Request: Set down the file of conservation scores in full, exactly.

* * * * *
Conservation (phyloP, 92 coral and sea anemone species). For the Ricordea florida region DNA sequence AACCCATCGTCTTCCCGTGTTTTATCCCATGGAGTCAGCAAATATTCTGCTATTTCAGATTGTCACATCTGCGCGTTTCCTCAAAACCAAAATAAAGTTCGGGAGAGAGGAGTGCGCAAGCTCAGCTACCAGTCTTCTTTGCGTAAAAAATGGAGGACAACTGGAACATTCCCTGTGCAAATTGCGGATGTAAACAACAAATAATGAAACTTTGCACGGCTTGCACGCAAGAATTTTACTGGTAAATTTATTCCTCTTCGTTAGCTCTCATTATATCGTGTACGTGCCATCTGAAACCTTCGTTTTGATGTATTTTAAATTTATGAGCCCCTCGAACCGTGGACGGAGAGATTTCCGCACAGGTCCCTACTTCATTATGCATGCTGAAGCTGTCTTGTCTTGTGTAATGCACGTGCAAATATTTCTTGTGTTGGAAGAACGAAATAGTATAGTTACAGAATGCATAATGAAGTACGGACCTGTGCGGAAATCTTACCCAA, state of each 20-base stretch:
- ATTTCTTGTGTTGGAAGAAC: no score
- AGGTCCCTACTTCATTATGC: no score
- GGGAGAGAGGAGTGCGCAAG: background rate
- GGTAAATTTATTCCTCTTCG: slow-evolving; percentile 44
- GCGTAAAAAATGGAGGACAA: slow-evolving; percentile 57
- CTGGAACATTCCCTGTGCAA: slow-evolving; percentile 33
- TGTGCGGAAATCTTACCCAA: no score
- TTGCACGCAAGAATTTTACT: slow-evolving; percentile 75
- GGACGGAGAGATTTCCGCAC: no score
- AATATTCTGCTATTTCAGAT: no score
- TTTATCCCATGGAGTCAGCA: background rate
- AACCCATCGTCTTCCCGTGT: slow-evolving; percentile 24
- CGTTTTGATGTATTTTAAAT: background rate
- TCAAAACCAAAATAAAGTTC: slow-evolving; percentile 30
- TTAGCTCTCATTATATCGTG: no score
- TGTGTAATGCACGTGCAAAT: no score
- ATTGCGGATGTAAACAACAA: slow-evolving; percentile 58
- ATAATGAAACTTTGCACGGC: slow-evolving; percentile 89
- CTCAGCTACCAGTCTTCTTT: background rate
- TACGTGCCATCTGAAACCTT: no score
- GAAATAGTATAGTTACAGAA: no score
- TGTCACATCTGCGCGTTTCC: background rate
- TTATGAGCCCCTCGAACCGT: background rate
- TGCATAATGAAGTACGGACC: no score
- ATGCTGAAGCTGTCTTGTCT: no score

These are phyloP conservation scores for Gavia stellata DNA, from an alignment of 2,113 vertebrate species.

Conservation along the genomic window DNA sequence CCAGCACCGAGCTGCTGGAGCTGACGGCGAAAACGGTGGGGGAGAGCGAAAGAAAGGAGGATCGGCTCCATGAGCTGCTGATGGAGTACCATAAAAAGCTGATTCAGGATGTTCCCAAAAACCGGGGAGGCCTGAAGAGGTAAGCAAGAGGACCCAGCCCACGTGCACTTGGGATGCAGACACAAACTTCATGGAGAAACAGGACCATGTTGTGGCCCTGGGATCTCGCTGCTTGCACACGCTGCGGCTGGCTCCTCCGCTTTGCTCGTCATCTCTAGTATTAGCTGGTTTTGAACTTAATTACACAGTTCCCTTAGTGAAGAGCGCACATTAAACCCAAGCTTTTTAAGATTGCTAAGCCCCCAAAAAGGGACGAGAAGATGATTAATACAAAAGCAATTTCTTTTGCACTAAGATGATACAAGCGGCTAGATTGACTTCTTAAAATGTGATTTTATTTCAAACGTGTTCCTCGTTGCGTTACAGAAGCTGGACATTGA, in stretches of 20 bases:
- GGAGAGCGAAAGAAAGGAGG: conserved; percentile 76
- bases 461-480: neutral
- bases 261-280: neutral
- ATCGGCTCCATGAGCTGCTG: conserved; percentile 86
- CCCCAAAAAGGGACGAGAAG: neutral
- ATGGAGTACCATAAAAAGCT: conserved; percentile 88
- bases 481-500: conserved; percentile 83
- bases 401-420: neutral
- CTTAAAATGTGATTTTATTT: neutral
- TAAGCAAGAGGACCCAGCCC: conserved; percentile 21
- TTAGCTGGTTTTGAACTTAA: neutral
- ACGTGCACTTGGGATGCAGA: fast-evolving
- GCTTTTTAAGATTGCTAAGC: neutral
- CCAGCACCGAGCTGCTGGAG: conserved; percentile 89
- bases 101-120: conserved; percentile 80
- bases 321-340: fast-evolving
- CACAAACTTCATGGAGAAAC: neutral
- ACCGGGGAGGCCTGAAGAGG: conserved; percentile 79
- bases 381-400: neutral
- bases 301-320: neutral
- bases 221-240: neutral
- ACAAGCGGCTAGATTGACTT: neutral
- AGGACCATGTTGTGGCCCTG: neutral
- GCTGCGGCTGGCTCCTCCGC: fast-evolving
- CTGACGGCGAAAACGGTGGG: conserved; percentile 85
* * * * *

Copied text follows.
Conservation (phyloP, 92 coral and sea anemone species). For the Ricordea florida region DNA sequence AACCCATCGTCTTCCCGTGTTTTATCCCATGGAGTCAGCAAATATTCTGCTATTTCAGATTGTCACATCTGCGCGTTTCCTCAAAACCAAAATAAAGTTCGGGAGAGAGGAGTGCGCAAGCTCAGCTACCAGTCTTCTTTGCGTAAAAAATGGAGGACAACTGGAACATTCCCTGTGCAAATTGCGGATGTAAACAACAAATAATGAAACTTTGCACGGCTTGCACGCAAGAATTTTACTGGTAAATTTATTCCTCTTCGTTAGCTCTCATTATATCGTGTACGTGCCATCTGAAACCTTCGTTTTGATGTATTTTAAATTTATGAGCCCCTCGAACCGTGGACGGAGAGATTTCCGCACAGGTCCCTACTTCATTATGCATGCTGAAGCTGTCTTGTCTTGTGTAATGCACGTGCAAATATTTCTTGTGTTGGAAGAACGAAATAGTATAGTTACAGAATGCATAATGAAGTACGGACCTGTGCGGAAATCTTACCCAA, state of each 20-base stretch:
- ATTTCTTGTGTTGGAAGAAC: no score
- AGGTCCCTACTTCATTATGC: no score
- GGGAGAGAGGAGTGCGCAAG: background rate
- GGTAAATTTATTCCTCTTCG: slow-evolving; percentile 44
- GCGTAAAAAATGGAGGACAA: slow-evolving; percentile 57
- CTGGAACATTCCCTGTGCAA: slow-evolving; percentile 33
- TGTGCGGAAATCTTACCCAA: no score
- TTGCACGCAAGAATTTTACT: slow-evolving; percentile 75
- GGACGGAGAGATTTCCGCAC: no score
- AATATTCTGCTATTTCAGAT: no score
- TTTATCCCATGGAGTCAGCA: background rate
- AACCCATCGTCTTCCCGTGT: slow-evolving; percentile 24
- CGTTTTGATGTATTTTAAAT: background rate
- TCAAAACCAAAATAAAGTTC: slow-evolving; percentile 30
- TTAGCTCTCATTATATCGTG: no score
- TGTGTAATGCACGTGCAAAT: no score
- ATTGCGGATGTAAACAACAA: slow-evolving; percentile 58
- ATAATGAAACTTTGCACGGC: slow-evolving; percentile 89
- CTCAGCTACCAGTCTTCTTT: background rate
- TACGTGCCATCTGAAACCTT: no score
- GAAATAGTATAGTTACAGAA: no score
- TGTCACATCTGCGCGTTTCC: background rate
- TTATGAGCCCCTCGAACCGT: background rate
- TGCATAATGAAGTACGGACC: no score
- ATGCTGAAGCTGTCTTGTCT: no score

These are phyloP conservation scores for Gavia stellata DNA, from an alignment of 2,113 vertebrate species.

Conservation along the genomic window DNA sequence CCAGCACCGAGCTGCTGGAGCTGACGGCGAAAACGGTGGGGGAGAGCGAAAGAAAGGAGGATCGGCTCCATGAGCTGCTGATGGAGTACCATAAAAAGCTGATTCAGGATGTTCCCAAAAACCGGGGAGGCCTGAAGAGGTAAGCAAGAGGACCCAGCCCACGTGCACTTGGGATGCAGACACAAACTTCATGGAGAAACAGGACCATGTTGTGGCCCTGGGATCTCGCTGCTTGCACACGCTGCGGCTGGCTCCTCCGCTTTGCTCGTCATCTCTAGTATTAGCTGGTTTTGAACTTAATTACACAGTTCCCTTAGTGAAGAGCGCACATTAAACCCAAGCTTTTTAAGATTGCTAAGCCCCCAAAAAGGGACGAGAAGATGATTAATACAAAAGCAATTTCTTTTGCACTAAGATGATACAAGCGGCTAGATTGACTTCTTAAAATGTGATTTTATTTCAAACGTGTTCCTCGTTGCGTTACAGAAGCTGGACATTGA, in stretches of 20 bases:
- GGAGAGCGAAAGAAAGGAGG: conserved; percentile 76
- bases 461-480: neutral
- bases 261-280: neutral
- ATCGGCTCCATGAGCTGCTG: conserved; percentile 86
- CCCCAAAAAGGGACGAGAAG: neutral
- ATGGAGTACCATAAAAAGCT: conserved; percentile 88
- bases 481-500: conserved; percentile 83
- bases 401-420: neutral
- CTTAAAATGTGATTTTATTT: neutral
- TAAGCAAGAGGACCCAGCCC: conserved; percentile 21
- TTAGCTGGTTTTGAACTTAA: neutral
- ACGTGCACTTGGGATGCAGA: fast-evolving
- GCTTTTTAAGATTGCTAAGC: neutral
- CCAGCACCGAGCTGCTGGAG: conserved; percentile 89
- bases 101-120: conserved; percentile 80
- bases 321-340: fast-evolving
- CACAAACTTCATGGAGAAAC: neutral
- ACCGGGGAGGCCTGAAGAGG: conserved; percentile 79
- bases 381-400: neutral
- bases 301-320: neutral
- bases 221-240: neutral
- ACAAGCGGCTAGATTGACTT: neutral
- AGGACCATGTTGTGGCCCTG: neutral
- GCTGCGGCTGGCTCCTCCGC: fast-evolving
- CTGACGGCGAAAACGGTGGG: conserved; percentile 85